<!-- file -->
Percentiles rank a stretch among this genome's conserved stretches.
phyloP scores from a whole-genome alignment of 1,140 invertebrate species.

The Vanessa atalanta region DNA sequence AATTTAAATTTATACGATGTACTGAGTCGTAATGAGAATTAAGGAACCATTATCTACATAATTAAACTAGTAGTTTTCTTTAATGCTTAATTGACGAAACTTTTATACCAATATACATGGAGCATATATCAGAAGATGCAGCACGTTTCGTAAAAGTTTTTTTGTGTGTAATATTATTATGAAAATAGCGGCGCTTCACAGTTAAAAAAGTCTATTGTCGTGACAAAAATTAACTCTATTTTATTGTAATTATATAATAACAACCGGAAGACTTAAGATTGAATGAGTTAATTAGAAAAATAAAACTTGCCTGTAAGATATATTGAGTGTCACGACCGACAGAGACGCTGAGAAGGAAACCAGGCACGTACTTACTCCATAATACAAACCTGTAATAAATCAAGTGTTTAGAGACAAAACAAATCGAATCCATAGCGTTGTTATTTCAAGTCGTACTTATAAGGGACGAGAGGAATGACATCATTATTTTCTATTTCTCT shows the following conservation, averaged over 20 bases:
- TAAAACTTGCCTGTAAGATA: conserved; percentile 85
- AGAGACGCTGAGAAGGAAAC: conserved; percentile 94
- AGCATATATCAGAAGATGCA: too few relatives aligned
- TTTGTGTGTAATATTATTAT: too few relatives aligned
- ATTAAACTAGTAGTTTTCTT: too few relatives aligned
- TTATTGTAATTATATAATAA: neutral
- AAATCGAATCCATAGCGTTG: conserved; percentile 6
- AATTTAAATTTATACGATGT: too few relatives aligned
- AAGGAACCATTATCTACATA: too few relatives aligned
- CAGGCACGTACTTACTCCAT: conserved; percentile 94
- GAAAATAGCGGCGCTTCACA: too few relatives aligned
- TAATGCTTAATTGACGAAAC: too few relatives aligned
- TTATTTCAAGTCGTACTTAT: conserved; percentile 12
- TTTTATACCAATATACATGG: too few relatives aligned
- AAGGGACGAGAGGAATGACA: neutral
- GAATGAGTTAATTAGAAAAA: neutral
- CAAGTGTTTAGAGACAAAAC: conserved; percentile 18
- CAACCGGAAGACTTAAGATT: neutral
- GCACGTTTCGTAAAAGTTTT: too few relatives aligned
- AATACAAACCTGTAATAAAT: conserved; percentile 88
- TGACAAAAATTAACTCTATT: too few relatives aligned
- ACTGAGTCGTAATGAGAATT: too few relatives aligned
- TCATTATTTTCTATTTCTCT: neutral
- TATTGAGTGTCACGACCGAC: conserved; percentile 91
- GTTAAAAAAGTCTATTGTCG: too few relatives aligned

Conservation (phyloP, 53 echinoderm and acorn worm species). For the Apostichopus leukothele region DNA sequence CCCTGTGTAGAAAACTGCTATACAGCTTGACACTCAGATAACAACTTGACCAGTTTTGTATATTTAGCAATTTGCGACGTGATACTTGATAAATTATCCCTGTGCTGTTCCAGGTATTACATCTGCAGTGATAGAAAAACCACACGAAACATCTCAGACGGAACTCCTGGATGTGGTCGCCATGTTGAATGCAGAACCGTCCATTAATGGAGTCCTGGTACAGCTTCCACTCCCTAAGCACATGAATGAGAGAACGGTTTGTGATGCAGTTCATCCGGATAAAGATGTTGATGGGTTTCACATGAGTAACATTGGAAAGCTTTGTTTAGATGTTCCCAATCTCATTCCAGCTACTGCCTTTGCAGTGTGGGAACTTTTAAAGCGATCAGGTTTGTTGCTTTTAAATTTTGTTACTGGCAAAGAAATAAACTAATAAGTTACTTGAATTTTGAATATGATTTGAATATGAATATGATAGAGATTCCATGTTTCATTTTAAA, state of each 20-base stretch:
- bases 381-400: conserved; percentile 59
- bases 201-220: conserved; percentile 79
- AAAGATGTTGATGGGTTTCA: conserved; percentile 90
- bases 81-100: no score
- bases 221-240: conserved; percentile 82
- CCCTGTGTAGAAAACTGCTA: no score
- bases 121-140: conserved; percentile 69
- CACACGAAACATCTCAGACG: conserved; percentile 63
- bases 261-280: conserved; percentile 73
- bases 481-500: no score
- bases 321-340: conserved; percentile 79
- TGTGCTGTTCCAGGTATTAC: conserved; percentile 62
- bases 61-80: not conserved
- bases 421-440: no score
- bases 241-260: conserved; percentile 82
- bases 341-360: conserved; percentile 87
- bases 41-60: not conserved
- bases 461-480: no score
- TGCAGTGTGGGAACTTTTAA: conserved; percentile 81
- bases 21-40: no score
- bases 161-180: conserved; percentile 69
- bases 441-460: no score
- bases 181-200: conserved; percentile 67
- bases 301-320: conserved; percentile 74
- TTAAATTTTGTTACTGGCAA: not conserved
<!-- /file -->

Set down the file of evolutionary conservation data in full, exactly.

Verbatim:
Percentiles rank a stretch among this genome's conserved stretches.
phyloP scores from a whole-genome alignment of 1,140 invertebrate species.

The Vanessa atalanta region DNA sequence AATTTAAATTTATACGATGTACTGAGTCGTAATGAGAATTAAGGAACCATTATCTACATAATTAAACTAGTAGTTTTCTTTAATGCTTAATTGACGAAACTTTTATACCAATATACATGGAGCATATATCAGAAGATGCAGCACGTTTCGTAAAAGTTTTTTTGTGTGTAATATTATTATGAAAATAGCGGCGCTTCACAGTTAAAAAAGTCTATTGTCGTGACAAAAATTAACTCTATTTTATTGTAATTATATAATAACAACCGGAAGACTTAAGATTGAATGAGTTAATTAGAAAAATAAAACTTGCCTGTAAGATATATTGAGTGTCACGACCGACAGAGACGCTGAGAAGGAAACCAGGCACGTACTTACTCCATAATACAAACCTGTAATAAATCAAGTGTTTAGAGACAAAACAAATCGAATCCATAGCGTTGTTATTTCAAGTCGTACTTATAAGGGACGAGAGGAATGACATCATTATTTTCTATTTCTCT shows the following conservation, averaged over 20 bases:
- TAAAACTTGCCTGTAAGATA: conserved; percentile 85
- AGAGACGCTGAGAAGGAAAC: conserved; percentile 94
- AGCATATATCAGAAGATGCA: too few relatives aligned
- TTTGTGTGTAATATTATTAT: too few relatives aligned
- ATTAAACTAGTAGTTTTCTT: too few relatives aligned
- TTATTGTAATTATATAATAA: neutral
- AAATCGAATCCATAGCGTTG: conserved; percentile 6
- AATTTAAATTTATACGATGT: too few relatives aligned
- AAGGAACCATTATCTACATA: too few relatives aligned
- CAGGCACGTACTTACTCCAT: conserved; percentile 94
- GAAAATAGCGGCGCTTCACA: too few relatives aligned
- TAATGCTTAATTGACGAAAC: too few relatives aligned
- TTATTTCAAGTCGTACTTAT: conserved; percentile 12
- TTTTATACCAATATACATGG: too few relatives aligned
- AAGGGACGAGAGGAATGACA: neutral
- GAATGAGTTAATTAGAAAAA: neutral
- CAAGTGTTTAGAGACAAAAC: conserved; percentile 18
- CAACCGGAAGACTTAAGATT: neutral
- GCACGTTTCGTAAAAGTTTT: too few relatives aligned
- AATACAAACCTGTAATAAAT: conserved; percentile 88
- TGACAAAAATTAACTCTATT: too few relatives aligned
- ACTGAGTCGTAATGAGAATT: too few relatives aligned
- TCATTATTTTCTATTTCTCT: neutral
- TATTGAGTGTCACGACCGAC: conserved; percentile 91
- GTTAAAAAAGTCTATTGTCG: too few relatives aligned

Conservation (phyloP, 53 echinoderm and acorn worm species). For the Apostichopus leukothele region DNA sequence CCCTGTGTAGAAAACTGCTATACAGCTTGACACTCAGATAACAACTTGACCAGTTTTGTATATTTAGCAATTTGCGACGTGATACTTGATAAATTATCCCTGTGCTGTTCCAGGTATTACATCTGCAGTGATAGAAAAACCACACGAAACATCTCAGACGGAACTCCTGGATGTGGTCGCCATGTTGAATGCAGAACCGTCCATTAATGGAGTCCTGGTACAGCTTCCACTCCCTAAGCACATGAATGAGAGAACGGTTTGTGATGCAGTTCATCCGGATAAAGATGTTGATGGGTTTCACATGAGTAACATTGGAAAGCTTTGTTTAGATGTTCCCAATCTCATTCCAGCTACTGCCTTTGCAGTGTGGGAACTTTTAAAGCGATCAGGTTTGTTGCTTTTAAATTTTGTTACTGGCAAAGAAATAAACTAATAAGTTACTTGAATTTTGAATATGATTTGAATATGAATATGATAGAGATTCCATGTTTCATTTTAAA, state of each 20-base stretch:
- bases 381-400: conserved; percentile 59
- bases 201-220: conserved; percentile 79
- AAAGATGTTGATGGGTTTCA: conserved; percentile 90
- bases 81-100: no score
- bases 221-240: conserved; percentile 82
- CCCTGTGTAGAAAACTGCTA: no score
- bases 121-140: conserved; percentile 69
- CACACGAAACATCTCAGACG: conserved; percentile 63
- bases 261-280: conserved; percentile 73
- bases 481-500: no score
- bases 321-340: conserved; percentile 79
- TGTGCTGTTCCAGGTATTAC: conserved; percentile 62
- bases 61-80: not conserved
- bases 421-440: no score
- bases 241-260: conserved; percentile 82
- bases 341-360: conserved; percentile 87
- bases 41-60: not conserved
- bases 461-480: no score
- TGCAGTGTGGGAACTTTTAA: conserved; percentile 81
- bases 21-40: no score
- bases 161-180: conserved; percentile 69
- bases 441-460: no score
- bases 181-200: conserved; percentile 67
- bases 301-320: conserved; percentile 74
- TTAAATTTTGTTACTGGCAA: not conserved